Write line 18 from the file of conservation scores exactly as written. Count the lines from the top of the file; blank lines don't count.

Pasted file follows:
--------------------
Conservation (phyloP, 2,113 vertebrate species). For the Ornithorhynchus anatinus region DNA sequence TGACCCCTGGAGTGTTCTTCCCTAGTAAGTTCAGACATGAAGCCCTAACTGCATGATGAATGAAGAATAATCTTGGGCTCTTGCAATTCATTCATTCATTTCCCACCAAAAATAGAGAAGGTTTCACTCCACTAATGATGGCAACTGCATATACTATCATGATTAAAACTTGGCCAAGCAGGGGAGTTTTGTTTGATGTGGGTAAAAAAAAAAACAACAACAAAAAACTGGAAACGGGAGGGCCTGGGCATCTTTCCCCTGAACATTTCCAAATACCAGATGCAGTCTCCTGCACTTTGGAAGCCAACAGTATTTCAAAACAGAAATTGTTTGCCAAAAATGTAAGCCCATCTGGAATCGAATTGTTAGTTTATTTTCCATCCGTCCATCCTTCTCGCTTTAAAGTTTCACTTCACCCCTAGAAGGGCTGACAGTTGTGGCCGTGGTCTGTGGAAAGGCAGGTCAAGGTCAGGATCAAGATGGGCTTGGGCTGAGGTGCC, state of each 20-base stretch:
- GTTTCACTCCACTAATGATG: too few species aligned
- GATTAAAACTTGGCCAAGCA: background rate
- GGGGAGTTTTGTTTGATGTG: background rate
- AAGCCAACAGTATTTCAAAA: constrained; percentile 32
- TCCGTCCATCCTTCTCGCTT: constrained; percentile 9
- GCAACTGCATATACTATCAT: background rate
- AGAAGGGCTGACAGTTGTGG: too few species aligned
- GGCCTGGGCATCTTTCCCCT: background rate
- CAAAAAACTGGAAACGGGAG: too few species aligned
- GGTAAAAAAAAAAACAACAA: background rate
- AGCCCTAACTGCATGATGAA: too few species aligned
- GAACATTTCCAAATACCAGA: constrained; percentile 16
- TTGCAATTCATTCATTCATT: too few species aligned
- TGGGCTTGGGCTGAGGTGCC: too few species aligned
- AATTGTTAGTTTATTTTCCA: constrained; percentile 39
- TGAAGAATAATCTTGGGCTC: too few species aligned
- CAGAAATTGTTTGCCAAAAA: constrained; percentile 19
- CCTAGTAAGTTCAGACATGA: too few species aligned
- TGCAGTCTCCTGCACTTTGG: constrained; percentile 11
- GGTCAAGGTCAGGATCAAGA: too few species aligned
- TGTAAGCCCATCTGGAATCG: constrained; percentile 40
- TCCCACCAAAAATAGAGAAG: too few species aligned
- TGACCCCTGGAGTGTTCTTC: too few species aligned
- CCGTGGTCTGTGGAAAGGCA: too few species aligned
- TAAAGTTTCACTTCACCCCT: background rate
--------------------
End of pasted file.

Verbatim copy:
- CAGAAATTGTTTGCCAAAAA: constrained; percentile 19